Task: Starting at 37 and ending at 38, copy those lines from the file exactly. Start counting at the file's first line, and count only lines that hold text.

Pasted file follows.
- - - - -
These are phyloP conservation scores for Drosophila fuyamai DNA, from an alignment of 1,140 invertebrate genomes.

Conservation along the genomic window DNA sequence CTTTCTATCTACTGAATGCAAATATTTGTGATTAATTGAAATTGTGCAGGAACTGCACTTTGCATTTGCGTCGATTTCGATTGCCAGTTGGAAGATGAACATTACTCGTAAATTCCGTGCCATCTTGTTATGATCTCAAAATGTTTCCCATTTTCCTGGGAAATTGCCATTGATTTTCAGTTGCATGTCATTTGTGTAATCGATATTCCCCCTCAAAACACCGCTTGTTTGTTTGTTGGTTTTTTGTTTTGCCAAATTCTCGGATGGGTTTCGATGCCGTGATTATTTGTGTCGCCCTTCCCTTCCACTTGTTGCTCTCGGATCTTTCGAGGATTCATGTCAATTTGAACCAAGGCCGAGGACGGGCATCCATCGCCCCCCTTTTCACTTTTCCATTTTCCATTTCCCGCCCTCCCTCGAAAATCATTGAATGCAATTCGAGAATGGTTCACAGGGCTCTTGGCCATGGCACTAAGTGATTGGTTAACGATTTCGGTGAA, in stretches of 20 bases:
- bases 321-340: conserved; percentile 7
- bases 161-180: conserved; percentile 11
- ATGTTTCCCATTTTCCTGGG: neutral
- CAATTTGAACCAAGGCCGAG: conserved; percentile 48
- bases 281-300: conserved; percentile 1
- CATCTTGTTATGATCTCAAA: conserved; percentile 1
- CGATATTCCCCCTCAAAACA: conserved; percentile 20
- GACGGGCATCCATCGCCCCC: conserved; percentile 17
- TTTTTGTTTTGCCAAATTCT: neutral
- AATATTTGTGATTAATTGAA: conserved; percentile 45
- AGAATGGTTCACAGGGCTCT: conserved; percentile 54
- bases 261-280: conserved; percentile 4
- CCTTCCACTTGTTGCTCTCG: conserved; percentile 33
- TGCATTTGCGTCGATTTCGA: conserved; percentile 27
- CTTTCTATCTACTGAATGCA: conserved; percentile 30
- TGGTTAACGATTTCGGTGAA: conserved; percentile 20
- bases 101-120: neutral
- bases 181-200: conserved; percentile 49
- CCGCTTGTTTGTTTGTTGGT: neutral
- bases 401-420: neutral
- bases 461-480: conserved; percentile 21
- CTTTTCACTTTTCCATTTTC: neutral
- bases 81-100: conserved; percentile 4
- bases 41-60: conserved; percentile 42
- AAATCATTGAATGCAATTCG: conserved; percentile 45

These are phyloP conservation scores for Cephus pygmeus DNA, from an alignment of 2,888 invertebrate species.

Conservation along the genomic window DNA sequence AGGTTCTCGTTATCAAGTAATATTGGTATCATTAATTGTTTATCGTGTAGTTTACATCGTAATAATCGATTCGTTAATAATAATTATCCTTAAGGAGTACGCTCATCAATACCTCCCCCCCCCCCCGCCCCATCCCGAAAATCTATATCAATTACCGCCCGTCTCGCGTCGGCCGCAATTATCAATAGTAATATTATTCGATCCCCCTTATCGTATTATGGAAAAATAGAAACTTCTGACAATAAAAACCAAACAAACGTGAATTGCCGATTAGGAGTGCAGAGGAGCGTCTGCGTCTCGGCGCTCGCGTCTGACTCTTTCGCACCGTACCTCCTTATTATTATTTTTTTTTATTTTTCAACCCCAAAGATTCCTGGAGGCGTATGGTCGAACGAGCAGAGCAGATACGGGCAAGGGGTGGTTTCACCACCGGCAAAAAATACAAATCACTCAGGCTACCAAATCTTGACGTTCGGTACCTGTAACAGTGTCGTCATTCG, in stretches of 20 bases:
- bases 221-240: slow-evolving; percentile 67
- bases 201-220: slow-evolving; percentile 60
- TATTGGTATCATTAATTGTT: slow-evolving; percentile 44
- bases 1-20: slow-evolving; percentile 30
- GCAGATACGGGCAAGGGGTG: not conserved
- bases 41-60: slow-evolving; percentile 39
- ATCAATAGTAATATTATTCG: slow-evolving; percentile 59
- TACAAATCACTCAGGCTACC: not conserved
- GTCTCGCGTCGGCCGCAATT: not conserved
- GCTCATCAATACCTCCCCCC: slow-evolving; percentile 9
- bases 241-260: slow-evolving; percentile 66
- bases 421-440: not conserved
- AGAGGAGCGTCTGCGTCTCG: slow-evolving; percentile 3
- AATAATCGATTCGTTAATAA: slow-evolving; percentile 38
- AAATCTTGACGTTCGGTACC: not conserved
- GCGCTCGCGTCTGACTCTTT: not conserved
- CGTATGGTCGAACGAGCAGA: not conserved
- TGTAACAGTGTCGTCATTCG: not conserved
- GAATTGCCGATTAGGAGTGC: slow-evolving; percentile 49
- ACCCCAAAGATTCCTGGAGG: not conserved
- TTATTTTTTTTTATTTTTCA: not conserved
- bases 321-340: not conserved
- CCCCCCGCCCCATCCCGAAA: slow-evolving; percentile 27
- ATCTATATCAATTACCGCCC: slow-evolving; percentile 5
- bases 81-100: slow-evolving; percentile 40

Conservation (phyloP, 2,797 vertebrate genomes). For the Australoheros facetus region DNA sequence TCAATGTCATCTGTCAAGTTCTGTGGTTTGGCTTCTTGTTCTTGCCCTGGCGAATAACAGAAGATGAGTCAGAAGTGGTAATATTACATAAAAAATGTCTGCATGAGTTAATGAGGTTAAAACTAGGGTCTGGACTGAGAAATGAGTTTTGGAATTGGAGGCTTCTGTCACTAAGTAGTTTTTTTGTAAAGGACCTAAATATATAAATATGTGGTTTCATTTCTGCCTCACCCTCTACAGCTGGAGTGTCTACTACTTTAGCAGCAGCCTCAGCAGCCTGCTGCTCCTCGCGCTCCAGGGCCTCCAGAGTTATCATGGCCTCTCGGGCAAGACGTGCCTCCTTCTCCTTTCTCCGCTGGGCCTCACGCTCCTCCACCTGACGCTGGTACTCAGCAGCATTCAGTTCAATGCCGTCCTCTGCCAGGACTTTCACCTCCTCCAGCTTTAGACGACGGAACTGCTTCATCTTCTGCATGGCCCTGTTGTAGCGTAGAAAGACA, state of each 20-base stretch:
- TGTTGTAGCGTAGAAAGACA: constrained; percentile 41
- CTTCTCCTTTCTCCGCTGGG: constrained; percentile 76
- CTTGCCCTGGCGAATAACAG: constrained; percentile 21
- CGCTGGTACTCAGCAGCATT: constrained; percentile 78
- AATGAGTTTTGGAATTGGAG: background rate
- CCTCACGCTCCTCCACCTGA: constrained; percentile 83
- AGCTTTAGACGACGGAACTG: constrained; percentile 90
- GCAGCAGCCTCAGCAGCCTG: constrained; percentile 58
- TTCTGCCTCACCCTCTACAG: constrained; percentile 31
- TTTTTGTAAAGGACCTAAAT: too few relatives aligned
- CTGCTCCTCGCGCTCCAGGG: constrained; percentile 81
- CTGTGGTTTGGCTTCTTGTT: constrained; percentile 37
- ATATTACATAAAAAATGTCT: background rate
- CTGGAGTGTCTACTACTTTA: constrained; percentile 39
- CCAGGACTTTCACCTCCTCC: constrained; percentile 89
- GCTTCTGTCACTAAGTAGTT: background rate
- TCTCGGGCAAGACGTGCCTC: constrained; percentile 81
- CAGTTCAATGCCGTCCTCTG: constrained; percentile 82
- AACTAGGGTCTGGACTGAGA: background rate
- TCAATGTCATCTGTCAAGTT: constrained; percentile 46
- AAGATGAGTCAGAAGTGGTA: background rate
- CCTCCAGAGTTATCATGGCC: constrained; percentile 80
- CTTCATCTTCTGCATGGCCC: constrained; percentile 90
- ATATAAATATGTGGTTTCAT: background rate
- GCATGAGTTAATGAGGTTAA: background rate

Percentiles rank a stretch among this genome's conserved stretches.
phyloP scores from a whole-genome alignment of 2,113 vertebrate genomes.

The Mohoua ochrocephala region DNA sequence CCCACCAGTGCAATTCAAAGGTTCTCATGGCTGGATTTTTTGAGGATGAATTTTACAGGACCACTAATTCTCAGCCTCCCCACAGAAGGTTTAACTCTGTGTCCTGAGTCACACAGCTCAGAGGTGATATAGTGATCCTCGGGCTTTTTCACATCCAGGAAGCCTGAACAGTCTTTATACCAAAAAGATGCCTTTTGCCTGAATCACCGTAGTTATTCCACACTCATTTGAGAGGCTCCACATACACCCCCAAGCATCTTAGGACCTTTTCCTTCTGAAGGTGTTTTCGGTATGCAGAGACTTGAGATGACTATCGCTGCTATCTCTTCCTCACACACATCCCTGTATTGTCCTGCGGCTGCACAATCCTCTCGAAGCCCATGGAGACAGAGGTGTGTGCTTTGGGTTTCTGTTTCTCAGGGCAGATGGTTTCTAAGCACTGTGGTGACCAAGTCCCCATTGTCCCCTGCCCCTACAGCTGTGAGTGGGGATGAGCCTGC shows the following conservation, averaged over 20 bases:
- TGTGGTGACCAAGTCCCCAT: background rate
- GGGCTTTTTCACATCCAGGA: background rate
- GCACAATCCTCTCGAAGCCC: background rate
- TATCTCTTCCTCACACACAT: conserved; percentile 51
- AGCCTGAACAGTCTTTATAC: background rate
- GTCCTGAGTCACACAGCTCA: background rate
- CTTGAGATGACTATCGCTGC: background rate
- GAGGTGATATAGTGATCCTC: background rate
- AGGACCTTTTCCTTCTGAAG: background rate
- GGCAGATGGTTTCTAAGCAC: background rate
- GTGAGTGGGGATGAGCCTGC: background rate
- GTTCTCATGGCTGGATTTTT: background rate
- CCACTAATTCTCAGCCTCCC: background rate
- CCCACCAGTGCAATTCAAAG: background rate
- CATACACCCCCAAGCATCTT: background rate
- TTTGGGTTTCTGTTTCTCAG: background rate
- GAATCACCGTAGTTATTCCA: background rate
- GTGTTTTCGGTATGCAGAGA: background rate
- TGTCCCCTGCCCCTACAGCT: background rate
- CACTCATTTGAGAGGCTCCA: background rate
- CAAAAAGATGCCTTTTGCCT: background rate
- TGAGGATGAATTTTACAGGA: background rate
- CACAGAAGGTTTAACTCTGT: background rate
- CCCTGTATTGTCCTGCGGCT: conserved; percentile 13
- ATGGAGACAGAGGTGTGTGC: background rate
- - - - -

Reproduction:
- TACAAATCACTCAGGCTACC: not conserved
- GTCTCGCGTCGGCCGCAATT: not conserved